1st Edition

Photography in and out of Africa Iterations with Difference

Edited By Kylie Thomas, Louise Green Copyright 2016
    404 Pages
    by Routledge

    404 Pages
    by Routledge

    This book offers a range of perspectives on photography in Africa, bringing research on South African photography into conversation with work from several other places on the continent, including Angola, the DRC, Kenya, Mali, Morocco, Nigeria, Ethiopia, and Eritrea. The collection engages with the history of photography and its role in colonial regulatory regimes; with social documentary photography and practices of self-representation; and with the place of portraits in the production of subjectivities, as well as contemporary and experimental photographic practices. Through detailed analyses of particular photographs and photographic archives, the chapters in this book trace how photographs have been used both to affirm colonial worldviews and to disrupt and critique such forms of power. This book was originally published as a special issue of Social Dynamics.

    Part I

    1. Introduction – Stereoscopic visions: reading colonial and contemporary African photography Kylie Thomas and Louise Green

    2. Photographs from the Grahamstown Lunatic Asylum, South Africa, 1890–1907 Rory du Plessis

    3. Of bodies captured: the visual representation of the Paarl march and Poqo in apartheid South Africa Bianca van Laun

    4. Post-abolition Angola in a post-colonial mission archive: a preliminary contextualisation of a photograph from the Spiritans’ mission in Malange, northern Angola, 1904 Mădălina Florescu

    5. Forward, Ever Forward: a reading of Robert Harris, Photographic Album of South African Scenery, Port Elizabeth, c.1880–1886 Michael Godby

    6. From salons to the native reserve: reformulating the ‘‘native question’’ through pictorial photography in 1950s South Africa Phindezwa Mnyaka

    7. Mining photographs: David Goldblatt’s On the Mines Sally Gaule

    8. One hundred years of suffering? ‘‘Humanitarian crisis photography’’ and self-representation in the Democratic Republic of the Congo Aubrey Graham

    9. Social documentary and personal investigations in contemporary South African photography: Tracey Derrick’s ‘‘One in Nine’’ series Meghan Kirkwood

    10. Re-covered: Wangechi Mutu, Kenyatta A.C. Hinkle, and the postcolonial potentiality of black women in colonial(ist) photographs Kanitra Fletcher

    11. An interview with George Hallett John Edwin Mason

    12. ‘‘I never didn’t take a picture’’: on photojournalism and conflict – an interview with Greg Marinovich Paul Weinberg and Ian-Malcolm Rijsdijk

    Part II

    13. Introduction - A density of texture: reading photography from South, North and West Africa Louise Green and Kylie Thomas

    14. Fractured compounds: photographing post-apartheid compounds and hostels Svea Josephy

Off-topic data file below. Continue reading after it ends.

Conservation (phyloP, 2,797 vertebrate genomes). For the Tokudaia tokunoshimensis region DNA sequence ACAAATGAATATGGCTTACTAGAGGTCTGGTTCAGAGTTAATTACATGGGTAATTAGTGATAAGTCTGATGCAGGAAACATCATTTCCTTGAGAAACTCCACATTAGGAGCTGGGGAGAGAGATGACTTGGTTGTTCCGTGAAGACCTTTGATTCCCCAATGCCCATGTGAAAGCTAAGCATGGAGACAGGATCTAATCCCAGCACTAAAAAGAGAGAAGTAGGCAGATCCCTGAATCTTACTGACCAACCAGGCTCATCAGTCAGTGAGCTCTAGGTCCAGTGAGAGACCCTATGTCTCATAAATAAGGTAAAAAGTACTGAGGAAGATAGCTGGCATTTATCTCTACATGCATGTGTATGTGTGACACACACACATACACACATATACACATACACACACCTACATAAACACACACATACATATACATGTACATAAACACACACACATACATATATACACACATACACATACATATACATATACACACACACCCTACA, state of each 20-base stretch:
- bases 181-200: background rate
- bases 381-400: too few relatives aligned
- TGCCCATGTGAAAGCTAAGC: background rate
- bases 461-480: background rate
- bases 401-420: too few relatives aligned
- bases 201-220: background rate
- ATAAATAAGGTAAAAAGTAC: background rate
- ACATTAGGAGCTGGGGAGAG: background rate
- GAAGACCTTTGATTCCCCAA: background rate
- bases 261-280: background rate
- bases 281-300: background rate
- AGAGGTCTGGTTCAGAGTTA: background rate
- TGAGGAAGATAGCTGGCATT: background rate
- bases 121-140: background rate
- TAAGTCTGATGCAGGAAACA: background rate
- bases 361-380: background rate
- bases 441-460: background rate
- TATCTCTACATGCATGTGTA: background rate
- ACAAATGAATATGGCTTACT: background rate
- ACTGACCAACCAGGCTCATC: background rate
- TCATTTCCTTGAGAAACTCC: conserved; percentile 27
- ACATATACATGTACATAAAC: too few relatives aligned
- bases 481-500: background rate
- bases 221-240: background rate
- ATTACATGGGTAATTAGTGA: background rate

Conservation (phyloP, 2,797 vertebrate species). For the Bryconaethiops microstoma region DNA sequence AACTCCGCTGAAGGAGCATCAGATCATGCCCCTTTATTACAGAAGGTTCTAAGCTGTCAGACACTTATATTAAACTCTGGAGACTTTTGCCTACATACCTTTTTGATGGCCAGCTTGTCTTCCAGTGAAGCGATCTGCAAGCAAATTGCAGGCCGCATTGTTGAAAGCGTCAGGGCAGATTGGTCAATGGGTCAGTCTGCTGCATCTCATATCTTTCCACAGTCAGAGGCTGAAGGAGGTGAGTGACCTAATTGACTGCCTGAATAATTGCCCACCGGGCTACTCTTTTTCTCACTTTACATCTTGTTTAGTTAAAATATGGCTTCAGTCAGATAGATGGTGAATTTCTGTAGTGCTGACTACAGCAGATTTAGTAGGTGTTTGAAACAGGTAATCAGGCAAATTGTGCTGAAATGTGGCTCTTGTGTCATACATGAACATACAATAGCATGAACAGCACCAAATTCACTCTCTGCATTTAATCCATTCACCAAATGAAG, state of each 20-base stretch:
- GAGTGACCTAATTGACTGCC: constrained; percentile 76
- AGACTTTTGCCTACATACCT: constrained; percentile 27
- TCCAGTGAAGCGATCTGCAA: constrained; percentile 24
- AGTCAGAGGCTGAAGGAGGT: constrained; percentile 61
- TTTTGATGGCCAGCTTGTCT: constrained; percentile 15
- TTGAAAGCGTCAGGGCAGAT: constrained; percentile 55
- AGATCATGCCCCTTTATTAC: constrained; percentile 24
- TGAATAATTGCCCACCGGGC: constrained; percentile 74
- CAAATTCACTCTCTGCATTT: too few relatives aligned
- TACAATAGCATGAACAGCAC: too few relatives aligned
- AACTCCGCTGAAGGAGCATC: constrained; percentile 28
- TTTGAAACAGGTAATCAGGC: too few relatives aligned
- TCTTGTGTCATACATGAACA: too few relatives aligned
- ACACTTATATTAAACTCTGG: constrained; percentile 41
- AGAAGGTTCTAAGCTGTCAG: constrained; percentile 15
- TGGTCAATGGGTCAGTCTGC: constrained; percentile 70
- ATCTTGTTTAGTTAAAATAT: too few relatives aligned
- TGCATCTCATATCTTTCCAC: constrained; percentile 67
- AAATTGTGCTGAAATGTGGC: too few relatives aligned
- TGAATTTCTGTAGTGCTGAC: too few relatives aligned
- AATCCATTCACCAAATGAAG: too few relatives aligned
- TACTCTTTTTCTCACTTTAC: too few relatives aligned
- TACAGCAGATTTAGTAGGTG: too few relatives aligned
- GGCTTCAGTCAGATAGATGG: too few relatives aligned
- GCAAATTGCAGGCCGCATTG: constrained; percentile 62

15. Photographic portraits of migrants in South Africa: framed between identity photographs and (self-)presentation Marietta Kesting

    16. Remembrance: the Essop brothers, formative realism and contemporary African photography Raél Jero Salley

    17. The politics of portrait photographs in southern Nigerian newspapers, 1945–1954 Rouven Kunstmann

    18. A lightness of vision: the poetics of Relation in Malian art photography Allison Moore

    19. In search of African history: the re-appropriation of photographic archives by contemporary visual artists Erika Nimis

    20. From myth to history: Ethiopia and Eritrea’s transformations in four photographic works Marian Nur Goni

    21. The aesthetic and practical fields of excrementality of L’boulevard festival Moulay Driss El Maarouf

    22. The aftermath of oppression: in search of resolution through family photographs of the forcibly removed of District Six, Cape Town Siona O’Connell


    Kylie Thomas is a Research Fellow at the Institute for Reconciliation and Social Justice, University of the Free State, South Africa. She writes about photography, violence, and South Africa during and after apartheid. She has held research fellowships at Stellenbosch University, the University of Cape Town, and the University of the Western Cape, and has taught in the Department of Fine Art at Rhodes University in Grahamstown, South Africa. She is the author of Impossible Mourning: HIV/AIDS and Visuality After Apartheid (2013).

    Louise Green is a senior lecturer in the Department of English at Stellenbosch University, Cape Town, South Africa. Her research draws on the critical insights of Theodor Adorno to investigate the place of nature in contemporary global culture. She works in the area of critical theory and visual studies, tracing the elusive, mobile and diverse formations of value in late capitalist society.